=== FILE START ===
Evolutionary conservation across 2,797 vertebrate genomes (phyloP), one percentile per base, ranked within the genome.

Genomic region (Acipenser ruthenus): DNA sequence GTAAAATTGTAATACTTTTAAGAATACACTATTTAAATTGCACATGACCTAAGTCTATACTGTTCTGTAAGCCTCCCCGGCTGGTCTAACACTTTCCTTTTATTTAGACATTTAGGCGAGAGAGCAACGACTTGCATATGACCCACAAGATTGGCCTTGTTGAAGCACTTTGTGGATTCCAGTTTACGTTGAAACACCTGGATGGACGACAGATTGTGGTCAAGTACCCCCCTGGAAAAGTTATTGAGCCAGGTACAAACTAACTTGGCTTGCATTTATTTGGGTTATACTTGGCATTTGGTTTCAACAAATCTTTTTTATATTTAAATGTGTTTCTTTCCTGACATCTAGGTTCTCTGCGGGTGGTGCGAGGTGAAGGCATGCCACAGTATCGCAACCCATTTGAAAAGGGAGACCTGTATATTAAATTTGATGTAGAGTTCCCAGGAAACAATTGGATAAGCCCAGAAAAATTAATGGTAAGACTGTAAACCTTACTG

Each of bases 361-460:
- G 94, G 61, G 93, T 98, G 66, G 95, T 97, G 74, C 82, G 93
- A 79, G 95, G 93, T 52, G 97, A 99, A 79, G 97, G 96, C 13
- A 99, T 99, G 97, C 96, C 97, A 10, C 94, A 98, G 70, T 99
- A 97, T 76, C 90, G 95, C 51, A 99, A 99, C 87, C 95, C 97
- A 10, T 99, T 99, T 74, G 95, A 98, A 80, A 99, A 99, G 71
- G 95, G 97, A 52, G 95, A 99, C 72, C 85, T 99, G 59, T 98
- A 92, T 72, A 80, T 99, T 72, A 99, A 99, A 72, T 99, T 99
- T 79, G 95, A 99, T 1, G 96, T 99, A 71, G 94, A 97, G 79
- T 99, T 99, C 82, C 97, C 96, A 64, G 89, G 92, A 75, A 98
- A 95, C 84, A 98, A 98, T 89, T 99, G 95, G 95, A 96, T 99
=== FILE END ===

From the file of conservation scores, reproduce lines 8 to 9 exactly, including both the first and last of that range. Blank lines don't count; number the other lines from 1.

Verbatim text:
- A 10, T 99, T 99, T 74, G 95, A 98, A 80, A 99, A 99, G 71
- G 95, G 97, A 52, G 95, A 99, C 72, C 85, T 99, G 59, T 98